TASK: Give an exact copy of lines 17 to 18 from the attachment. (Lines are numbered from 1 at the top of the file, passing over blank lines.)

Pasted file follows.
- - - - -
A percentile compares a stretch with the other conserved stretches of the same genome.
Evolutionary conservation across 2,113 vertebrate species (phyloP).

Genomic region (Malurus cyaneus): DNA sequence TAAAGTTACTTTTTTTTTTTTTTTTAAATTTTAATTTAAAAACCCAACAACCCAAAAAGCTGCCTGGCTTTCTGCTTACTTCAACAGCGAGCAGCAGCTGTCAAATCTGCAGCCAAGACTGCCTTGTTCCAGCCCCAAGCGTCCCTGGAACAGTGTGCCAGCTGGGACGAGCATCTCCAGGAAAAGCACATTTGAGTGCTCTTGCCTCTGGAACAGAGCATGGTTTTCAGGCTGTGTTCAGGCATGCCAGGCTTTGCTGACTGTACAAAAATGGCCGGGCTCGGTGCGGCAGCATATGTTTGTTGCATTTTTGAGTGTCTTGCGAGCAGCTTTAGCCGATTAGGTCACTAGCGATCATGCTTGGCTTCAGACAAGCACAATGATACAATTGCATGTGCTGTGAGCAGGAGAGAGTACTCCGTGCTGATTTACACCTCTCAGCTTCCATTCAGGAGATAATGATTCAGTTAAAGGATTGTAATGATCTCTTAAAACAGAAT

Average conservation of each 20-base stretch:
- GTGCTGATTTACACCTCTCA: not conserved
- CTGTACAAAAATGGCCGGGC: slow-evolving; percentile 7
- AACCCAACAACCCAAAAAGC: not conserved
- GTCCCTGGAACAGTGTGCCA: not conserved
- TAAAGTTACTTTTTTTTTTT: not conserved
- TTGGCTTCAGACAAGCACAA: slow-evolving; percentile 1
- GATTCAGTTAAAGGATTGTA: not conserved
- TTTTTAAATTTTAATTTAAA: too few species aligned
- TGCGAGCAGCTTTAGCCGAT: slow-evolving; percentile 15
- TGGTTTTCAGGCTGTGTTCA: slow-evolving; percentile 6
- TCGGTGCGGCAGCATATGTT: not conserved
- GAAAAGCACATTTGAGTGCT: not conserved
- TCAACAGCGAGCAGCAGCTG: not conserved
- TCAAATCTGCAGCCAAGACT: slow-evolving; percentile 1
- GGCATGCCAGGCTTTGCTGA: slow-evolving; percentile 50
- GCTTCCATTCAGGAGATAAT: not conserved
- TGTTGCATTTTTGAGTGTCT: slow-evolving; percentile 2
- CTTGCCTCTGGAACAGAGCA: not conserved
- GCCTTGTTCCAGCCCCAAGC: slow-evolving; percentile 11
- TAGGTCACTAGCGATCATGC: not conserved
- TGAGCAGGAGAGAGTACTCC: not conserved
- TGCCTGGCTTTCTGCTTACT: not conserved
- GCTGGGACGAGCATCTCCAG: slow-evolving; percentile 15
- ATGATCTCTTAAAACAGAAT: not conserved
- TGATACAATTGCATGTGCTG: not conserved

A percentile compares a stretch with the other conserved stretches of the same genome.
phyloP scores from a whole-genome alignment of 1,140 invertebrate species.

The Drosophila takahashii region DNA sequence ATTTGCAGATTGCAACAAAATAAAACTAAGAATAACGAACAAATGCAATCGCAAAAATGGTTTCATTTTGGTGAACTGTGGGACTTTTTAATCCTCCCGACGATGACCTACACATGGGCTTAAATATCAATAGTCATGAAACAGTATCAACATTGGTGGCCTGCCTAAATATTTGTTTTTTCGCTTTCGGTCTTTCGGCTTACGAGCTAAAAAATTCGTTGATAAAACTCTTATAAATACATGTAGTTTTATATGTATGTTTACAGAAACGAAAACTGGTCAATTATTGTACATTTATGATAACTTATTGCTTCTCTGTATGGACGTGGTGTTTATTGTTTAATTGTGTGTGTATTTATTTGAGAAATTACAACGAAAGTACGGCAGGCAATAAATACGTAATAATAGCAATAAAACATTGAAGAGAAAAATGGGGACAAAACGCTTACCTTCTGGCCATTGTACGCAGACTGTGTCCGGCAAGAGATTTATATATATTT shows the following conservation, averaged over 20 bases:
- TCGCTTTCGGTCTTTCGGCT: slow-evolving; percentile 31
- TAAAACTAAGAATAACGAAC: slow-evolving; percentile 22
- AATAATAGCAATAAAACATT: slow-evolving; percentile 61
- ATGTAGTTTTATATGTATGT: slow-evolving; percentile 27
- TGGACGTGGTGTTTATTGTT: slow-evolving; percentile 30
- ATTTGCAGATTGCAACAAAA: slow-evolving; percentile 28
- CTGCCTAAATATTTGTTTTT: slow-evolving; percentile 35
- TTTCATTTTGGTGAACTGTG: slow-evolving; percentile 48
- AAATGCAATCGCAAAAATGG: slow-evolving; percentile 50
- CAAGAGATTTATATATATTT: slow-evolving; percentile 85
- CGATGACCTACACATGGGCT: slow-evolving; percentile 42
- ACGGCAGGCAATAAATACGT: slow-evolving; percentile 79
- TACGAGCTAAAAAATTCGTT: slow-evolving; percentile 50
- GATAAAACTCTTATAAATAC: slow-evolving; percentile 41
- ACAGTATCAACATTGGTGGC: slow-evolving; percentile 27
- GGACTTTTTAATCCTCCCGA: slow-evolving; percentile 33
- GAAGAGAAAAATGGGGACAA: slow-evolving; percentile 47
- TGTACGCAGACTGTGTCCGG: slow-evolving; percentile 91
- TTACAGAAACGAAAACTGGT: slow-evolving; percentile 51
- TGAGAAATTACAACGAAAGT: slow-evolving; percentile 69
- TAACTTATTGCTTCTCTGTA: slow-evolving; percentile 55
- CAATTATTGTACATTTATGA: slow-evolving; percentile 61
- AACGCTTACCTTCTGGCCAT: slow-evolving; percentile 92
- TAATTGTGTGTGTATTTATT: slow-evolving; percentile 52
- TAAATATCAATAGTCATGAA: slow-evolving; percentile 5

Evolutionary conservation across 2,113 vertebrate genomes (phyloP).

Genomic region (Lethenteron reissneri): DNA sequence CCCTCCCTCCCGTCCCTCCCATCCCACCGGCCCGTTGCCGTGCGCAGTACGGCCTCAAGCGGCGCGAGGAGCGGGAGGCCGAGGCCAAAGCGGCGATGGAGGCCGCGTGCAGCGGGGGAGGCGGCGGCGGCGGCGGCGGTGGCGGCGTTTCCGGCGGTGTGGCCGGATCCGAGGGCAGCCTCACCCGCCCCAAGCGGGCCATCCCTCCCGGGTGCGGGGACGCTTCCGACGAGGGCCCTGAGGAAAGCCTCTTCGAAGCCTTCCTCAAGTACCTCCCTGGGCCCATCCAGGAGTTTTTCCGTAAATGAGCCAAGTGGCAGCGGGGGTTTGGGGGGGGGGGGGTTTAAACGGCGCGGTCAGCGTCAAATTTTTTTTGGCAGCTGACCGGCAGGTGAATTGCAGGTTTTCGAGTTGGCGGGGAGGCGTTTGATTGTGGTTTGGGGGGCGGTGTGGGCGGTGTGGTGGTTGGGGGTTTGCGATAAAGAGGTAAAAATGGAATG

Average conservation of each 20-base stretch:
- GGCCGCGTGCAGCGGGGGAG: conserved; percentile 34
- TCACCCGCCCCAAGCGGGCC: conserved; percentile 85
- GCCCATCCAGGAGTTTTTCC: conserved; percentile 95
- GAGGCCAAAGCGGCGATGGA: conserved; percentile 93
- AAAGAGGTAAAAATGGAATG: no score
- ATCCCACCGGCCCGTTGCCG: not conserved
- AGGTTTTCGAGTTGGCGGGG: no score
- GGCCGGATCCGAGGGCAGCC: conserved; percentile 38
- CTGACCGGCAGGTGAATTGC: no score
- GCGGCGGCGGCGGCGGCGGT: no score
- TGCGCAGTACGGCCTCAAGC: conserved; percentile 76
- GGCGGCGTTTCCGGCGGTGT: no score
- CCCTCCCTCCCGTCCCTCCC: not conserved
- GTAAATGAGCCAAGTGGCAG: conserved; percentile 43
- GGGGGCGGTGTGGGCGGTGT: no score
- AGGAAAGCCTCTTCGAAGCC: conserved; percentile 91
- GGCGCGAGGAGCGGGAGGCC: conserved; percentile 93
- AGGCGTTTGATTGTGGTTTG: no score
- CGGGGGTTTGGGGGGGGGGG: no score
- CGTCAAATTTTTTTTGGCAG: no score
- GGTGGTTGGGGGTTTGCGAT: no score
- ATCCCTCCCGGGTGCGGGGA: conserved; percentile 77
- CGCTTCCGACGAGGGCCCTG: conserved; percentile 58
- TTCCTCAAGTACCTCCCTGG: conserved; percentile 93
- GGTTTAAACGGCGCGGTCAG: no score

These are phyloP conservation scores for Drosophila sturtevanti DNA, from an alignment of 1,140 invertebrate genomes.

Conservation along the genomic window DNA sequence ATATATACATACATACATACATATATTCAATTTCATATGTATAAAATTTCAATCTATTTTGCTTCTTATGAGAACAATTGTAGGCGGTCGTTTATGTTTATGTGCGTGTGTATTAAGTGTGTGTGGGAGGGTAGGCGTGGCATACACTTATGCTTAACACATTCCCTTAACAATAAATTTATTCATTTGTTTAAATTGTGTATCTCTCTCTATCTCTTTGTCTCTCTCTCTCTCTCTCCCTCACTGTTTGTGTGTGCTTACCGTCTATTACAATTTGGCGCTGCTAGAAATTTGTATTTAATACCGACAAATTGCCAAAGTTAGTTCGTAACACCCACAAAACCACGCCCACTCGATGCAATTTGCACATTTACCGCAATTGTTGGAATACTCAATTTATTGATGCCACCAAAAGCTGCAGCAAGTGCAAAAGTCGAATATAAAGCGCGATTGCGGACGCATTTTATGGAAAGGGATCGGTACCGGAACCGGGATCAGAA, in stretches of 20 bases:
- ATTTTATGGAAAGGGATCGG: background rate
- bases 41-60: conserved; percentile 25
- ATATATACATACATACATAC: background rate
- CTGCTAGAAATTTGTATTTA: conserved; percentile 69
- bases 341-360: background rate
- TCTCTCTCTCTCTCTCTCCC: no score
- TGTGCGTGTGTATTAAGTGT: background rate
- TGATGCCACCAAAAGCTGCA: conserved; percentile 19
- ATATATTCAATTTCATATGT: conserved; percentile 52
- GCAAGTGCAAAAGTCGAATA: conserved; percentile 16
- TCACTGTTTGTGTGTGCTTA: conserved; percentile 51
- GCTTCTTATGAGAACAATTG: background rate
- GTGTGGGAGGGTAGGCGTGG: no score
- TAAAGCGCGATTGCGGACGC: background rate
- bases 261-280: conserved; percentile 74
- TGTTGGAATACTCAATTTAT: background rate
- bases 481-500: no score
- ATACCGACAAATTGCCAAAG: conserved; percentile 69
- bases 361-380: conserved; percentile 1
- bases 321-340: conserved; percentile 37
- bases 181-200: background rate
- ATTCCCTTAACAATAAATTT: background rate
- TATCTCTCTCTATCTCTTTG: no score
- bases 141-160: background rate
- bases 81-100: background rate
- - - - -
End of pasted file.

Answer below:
- TCAACAGCGAGCAGCAGCTG: not conserved
- TCAAATCTGCAGCCAAGACT: slow-evolving; percentile 1